Teachers Union: $1,000 Pay Raise Not Enough
Teachers Unions are responding to Governor John Bel Edwards’ backing of a $1,000 pay raise for teachers, and a $500 pay raise for support personnel, with one group saying that’s not enough. Louisiana Federation of Teachers Spokesperson Les Landon says it would take a $1,850 raise to get Bayou educators back to the regional average, but the regional average is still too low.
“The last time there was a significant pay raise was in 2007, which was a $2,300 pay raise for teachers and a $1,000 pay raise for para-professionals, and that’s probably a good place to start the conversation.”
A $1,850 raise, or 3.65 percent, would cost the state $105 million a year. Including all support personnel such as cafeteria workers and principles would jack the price up to $170 million a year.
Landon says while $1,000 would be appreciated, it wouldn’t be enough to substantially effect teacher’s quality of life. He says teacher’s chronically low pay is the reason why the state is facing a budding educator shortage.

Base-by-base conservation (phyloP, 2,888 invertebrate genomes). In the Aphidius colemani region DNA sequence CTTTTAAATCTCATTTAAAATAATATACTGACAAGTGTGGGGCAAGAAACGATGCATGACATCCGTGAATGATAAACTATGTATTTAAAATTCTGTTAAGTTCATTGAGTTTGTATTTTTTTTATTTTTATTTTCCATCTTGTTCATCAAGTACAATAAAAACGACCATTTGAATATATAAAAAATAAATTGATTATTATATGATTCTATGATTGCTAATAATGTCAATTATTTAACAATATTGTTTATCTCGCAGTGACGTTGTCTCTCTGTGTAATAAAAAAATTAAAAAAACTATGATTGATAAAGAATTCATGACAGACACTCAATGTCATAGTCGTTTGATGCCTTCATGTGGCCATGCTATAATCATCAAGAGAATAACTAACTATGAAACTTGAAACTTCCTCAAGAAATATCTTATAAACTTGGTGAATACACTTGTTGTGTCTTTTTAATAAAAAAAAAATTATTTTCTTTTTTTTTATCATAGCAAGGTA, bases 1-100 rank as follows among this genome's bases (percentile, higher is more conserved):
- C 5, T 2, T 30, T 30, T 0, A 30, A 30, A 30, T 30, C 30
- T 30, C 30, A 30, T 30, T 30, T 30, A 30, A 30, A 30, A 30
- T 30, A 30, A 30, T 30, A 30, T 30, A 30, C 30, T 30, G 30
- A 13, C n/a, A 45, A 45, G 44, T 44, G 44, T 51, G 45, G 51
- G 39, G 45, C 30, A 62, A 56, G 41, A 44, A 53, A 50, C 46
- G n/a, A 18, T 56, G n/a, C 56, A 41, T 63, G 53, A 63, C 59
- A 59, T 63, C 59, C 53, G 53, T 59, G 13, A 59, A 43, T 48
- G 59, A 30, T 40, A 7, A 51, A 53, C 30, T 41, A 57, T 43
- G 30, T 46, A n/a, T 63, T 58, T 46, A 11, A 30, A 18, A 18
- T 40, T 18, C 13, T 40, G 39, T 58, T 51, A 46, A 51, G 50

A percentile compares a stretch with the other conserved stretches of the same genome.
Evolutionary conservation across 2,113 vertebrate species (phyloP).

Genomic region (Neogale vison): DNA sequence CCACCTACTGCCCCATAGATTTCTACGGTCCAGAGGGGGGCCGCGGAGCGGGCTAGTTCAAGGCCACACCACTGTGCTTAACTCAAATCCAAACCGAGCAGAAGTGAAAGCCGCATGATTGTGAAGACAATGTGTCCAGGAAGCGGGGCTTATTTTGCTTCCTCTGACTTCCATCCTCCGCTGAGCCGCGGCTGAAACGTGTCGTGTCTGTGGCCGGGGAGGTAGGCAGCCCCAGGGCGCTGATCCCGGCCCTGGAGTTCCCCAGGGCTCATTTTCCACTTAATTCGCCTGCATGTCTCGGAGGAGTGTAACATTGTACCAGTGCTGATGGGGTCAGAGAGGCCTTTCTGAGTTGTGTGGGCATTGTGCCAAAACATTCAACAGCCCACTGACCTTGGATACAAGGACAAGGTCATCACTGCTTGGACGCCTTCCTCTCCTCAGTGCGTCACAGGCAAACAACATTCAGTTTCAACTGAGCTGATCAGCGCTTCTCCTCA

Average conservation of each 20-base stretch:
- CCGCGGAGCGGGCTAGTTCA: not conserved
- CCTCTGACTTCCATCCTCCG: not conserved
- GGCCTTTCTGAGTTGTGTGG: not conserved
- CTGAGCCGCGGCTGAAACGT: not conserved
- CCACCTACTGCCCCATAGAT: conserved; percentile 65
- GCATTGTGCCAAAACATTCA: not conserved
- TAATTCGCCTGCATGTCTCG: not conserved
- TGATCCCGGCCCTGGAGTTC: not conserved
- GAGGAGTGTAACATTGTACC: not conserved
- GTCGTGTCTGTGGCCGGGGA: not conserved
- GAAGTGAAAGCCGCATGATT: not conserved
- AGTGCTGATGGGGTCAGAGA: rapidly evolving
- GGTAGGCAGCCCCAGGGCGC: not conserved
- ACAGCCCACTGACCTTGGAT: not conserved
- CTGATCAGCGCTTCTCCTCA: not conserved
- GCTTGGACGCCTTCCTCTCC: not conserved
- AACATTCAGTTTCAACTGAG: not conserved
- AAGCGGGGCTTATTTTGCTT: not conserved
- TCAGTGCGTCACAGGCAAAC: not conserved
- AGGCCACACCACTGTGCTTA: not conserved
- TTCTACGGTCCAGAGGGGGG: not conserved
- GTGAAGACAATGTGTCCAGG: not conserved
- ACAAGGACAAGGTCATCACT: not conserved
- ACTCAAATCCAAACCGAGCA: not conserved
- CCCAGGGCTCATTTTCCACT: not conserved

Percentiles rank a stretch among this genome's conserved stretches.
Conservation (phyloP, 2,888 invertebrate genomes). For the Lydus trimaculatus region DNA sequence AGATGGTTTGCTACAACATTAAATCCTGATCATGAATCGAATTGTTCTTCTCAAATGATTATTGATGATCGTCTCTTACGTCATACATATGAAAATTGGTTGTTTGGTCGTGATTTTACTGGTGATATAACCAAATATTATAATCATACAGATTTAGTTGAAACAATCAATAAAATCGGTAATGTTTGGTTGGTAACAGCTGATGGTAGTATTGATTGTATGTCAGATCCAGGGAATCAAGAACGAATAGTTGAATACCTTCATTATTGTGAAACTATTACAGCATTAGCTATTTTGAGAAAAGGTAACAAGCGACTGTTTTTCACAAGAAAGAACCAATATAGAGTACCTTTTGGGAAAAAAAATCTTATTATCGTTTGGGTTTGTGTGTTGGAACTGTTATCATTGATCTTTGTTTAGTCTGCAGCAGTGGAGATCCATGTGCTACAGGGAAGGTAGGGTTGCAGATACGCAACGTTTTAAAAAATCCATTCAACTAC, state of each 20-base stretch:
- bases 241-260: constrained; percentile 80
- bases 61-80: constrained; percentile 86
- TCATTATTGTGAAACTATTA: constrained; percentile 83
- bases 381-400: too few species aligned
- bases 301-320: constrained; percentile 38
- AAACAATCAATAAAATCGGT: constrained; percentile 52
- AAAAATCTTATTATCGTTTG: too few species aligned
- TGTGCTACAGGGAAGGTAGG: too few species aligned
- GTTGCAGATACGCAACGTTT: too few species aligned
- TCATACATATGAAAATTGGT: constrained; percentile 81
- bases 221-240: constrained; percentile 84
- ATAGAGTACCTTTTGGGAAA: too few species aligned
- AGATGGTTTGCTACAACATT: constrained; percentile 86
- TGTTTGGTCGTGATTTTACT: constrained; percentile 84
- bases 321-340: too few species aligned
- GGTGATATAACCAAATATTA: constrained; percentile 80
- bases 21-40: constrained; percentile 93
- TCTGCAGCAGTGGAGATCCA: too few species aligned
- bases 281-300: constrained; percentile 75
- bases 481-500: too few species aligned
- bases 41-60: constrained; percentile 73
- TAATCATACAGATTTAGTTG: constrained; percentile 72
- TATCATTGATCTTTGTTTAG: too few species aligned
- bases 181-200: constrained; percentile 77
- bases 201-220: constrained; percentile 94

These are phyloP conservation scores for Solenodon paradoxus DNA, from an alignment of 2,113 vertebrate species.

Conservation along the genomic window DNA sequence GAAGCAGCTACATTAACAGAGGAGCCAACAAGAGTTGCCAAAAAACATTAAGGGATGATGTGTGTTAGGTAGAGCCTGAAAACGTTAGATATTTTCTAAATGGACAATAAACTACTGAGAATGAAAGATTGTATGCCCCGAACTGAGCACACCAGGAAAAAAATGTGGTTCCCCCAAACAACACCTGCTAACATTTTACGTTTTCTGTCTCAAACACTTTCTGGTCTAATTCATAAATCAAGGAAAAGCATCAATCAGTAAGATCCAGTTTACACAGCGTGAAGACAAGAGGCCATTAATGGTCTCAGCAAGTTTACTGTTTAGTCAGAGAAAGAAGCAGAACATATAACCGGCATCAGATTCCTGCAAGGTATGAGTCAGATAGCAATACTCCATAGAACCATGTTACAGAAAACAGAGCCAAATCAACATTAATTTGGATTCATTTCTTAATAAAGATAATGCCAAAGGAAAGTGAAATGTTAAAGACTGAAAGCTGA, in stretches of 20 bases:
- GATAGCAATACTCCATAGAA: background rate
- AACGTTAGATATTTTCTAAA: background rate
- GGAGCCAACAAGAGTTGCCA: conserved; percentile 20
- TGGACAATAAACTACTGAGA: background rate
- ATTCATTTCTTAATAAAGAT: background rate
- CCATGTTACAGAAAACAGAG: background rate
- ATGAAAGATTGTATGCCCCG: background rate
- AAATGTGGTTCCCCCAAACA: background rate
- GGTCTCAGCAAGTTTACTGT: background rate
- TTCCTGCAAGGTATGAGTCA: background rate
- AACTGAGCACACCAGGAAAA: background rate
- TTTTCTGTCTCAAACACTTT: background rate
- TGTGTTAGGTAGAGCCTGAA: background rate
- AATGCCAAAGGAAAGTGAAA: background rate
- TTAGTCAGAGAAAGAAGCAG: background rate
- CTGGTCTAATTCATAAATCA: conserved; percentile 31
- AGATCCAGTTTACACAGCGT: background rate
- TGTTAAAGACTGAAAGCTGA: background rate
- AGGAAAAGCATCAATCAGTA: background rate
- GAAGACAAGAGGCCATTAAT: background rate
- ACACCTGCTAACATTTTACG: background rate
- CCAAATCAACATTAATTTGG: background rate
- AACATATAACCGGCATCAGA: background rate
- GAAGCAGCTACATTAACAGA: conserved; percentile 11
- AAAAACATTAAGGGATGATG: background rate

“Nobody is going o turn down a $1,000 pay raise but that would not be enough to stem the outflow of teachers.”
Landon says a recent survey of his organization indicated widespread support for a potential strike if teachers do not receive an adequate pay bump, and increased funding for public schools.
Louisiana Association of Educators President Debbie Meaux says her organization is seeking a $1,200 a year raise for teachers, as well the establishment of living wages for support personnel. Meaux says the decade long decline in teacher quality of life has many looking to leave the profession.
“They are looking for at least the ability to provide for their families, and maintain that middle class status that is very quickly being eroded away.”
The state says average teacher pay in Louisiana is $49,800. The national average is $58,000.
Meaux says they’ve been in active conversations with the governor’s office about getting that raise, but notes they’re looking for more than just a pay bump. She says they’re also demanding an increase for public school funding.
“Education funding in general, not just salaries, but resources we put into our classrooms, has been frozen for over ten years.”